Around 1527, after defeating Rajputana’s Rana Sanga, Babar passed through Sikri, returning thanks (Shukriya) to God for his fateful victory and renamed Sikri as Shukri. Nothing remains of the pavilions and gardens that Babar built except an inscribed well as described in his memoirs. The new capital that Akbar built, sprawling astride a rocky ridge, was much later, around 1571.

The birth of this city is an interesting story. On a mountain top in Sikri, lived a Sufi saint, Sheikh Salim Chishti. Hearing of his renown, Akbar visited him to ask for blessings for a son and when the son was born he was named Salim. Akbar built a mosque for Chishti and a fort for himself, shifting base to Sikri. The new city was renamed Fatehpur after Akbar’s victory of Gujarat. But Akbar lived in his new capital only for 15 years. Troubles in the North-west and the shortage of water eventually compelled him to shift to Agra. And within a few years, the palaces, mosques and mansions of the nobles deserted, leaving a ghost city behind.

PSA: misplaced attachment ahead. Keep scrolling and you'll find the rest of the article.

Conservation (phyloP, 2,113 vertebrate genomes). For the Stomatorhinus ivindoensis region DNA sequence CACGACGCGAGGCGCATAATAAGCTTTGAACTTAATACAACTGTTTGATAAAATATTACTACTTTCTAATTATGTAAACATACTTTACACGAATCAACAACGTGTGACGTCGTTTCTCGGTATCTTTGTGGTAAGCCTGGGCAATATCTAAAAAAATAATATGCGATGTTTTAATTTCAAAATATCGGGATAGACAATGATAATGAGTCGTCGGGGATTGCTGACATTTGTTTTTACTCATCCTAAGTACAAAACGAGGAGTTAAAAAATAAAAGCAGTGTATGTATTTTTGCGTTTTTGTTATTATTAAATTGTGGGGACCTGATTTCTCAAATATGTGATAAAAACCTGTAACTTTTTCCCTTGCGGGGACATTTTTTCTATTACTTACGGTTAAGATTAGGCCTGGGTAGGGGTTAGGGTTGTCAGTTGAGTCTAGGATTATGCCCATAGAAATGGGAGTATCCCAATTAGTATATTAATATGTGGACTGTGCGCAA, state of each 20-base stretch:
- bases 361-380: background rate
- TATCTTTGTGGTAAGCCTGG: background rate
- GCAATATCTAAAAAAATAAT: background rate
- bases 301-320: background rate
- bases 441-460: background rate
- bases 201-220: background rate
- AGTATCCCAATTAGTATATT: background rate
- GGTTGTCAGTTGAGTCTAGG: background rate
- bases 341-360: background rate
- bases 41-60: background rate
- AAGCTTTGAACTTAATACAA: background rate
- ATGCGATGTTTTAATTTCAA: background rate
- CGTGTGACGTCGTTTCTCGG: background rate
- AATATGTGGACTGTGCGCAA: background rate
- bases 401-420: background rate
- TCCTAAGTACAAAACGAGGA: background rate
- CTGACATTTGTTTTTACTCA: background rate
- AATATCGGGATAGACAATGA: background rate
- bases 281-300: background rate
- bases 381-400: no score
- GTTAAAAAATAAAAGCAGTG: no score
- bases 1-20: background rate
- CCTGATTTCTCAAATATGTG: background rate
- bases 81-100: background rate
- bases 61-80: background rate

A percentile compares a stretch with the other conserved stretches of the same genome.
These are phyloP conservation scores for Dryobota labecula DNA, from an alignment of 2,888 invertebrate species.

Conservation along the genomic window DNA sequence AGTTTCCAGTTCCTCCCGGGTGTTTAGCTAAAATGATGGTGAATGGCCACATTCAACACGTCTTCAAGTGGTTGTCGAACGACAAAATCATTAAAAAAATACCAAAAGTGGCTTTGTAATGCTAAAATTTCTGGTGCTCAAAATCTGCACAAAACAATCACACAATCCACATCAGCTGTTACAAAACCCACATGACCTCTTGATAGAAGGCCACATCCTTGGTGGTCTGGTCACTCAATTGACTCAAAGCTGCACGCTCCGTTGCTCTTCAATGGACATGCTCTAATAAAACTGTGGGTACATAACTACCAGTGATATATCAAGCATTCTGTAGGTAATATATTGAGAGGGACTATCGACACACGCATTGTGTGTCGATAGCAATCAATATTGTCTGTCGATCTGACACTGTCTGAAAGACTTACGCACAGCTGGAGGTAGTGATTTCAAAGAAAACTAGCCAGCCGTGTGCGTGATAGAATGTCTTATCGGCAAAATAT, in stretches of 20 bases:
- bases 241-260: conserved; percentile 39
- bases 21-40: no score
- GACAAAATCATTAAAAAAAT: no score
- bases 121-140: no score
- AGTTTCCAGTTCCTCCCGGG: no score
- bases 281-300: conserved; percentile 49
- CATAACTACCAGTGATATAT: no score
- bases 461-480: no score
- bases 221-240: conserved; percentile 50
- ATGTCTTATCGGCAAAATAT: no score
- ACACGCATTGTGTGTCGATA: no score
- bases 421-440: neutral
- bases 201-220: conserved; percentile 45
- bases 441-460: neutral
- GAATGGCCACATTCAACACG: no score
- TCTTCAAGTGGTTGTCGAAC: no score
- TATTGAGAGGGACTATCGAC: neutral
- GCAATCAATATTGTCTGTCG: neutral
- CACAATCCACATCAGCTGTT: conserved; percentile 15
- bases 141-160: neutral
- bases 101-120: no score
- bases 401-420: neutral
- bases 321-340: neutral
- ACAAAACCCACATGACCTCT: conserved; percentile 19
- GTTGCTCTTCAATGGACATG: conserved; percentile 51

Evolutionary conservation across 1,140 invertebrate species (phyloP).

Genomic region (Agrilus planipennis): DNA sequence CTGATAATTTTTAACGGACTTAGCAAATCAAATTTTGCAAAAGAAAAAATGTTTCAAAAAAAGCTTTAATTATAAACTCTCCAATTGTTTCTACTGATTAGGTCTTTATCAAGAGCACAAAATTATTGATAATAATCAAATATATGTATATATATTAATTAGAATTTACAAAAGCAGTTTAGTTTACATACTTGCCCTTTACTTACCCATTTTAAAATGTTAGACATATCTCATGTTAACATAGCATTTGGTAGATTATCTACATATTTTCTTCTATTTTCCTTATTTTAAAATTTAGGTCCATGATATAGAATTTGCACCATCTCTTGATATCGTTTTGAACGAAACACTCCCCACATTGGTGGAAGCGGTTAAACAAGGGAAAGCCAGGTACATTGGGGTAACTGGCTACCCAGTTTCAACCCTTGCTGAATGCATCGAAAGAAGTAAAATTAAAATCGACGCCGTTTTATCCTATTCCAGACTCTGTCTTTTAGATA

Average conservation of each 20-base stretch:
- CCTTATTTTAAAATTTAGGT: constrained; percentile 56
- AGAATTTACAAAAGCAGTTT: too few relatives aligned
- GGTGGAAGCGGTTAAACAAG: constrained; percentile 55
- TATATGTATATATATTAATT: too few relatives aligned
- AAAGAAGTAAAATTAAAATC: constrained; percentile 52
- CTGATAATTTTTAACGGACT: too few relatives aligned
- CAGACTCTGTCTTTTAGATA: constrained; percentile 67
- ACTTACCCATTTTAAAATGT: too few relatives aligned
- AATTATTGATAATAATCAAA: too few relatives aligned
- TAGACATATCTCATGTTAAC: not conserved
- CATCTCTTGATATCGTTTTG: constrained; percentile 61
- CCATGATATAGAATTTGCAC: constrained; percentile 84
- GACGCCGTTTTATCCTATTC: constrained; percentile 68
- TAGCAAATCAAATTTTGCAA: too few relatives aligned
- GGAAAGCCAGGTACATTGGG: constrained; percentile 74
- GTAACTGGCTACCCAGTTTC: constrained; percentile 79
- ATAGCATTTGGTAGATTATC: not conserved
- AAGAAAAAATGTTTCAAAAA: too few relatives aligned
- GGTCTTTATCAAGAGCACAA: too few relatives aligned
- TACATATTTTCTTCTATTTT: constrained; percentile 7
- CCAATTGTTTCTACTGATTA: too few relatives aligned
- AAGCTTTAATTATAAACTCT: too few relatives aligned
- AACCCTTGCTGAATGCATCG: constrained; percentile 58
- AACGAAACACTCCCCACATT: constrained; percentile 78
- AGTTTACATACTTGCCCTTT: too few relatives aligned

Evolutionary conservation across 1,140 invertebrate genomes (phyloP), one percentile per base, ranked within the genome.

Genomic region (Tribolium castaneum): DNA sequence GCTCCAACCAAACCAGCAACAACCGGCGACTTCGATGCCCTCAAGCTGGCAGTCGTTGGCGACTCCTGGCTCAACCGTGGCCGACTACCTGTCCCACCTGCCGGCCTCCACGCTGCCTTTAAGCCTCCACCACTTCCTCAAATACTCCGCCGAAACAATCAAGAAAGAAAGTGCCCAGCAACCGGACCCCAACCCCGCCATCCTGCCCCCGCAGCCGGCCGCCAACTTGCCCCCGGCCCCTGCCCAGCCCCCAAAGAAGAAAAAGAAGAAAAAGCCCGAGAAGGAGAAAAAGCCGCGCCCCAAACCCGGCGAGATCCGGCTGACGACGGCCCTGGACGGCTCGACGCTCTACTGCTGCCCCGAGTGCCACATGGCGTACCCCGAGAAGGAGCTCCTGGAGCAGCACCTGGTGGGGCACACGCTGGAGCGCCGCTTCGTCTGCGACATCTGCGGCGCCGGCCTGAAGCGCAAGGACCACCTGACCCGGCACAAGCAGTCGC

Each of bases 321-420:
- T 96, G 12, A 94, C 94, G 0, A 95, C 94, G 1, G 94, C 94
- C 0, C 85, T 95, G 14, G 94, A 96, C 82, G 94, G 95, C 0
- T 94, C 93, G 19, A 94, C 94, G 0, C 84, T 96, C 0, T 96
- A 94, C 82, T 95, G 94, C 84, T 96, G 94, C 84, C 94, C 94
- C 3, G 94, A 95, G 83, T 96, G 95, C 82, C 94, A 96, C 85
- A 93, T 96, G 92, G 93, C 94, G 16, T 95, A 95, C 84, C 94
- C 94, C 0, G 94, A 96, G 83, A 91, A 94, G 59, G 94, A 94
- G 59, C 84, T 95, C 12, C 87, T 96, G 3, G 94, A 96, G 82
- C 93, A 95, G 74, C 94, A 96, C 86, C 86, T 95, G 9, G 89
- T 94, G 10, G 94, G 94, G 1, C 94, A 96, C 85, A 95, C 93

The architecture of Fatehpur Sikri is a mixture of Hindu and Muslim styles of architecture. The Jami Masjid here is said to be a replica of the mosque in Mecca. Every year, childless women of all religions come to the Dargah, praying for their wishes to be fulfilled. Salim Chishti’s Urs (death anniversary) is celebrated during winter with kawwali and music.

There are primarily two places to visit in Fatehpur Sikri, the Mosque and the Fort. One of the biggest doors in India, the Buland Darwaza opens to the Mosque or Jami masjid, which has the tomb or Dargah of Salim Chishti with its exquisite lattice carved marble screens. The Fort houses the Diwaan-e-Aam, and the Diwaan-e-Khas, Birbal’s house, the treasury, Daulat-khana-e-Khas, Hawa Mahal, Panch Mahal, Nagina Masjid; and the palaces of his queens - Jodha Bai’s palace, the house of the Turkish Sultana, and Mariam’s Sunhara Mahal. All the buildings, though in different styles, are essentially made in red sand stone, except the Dargah of Salim Chishti which is carved in marble. Like all Forts, it tells a story of glories past, and lost.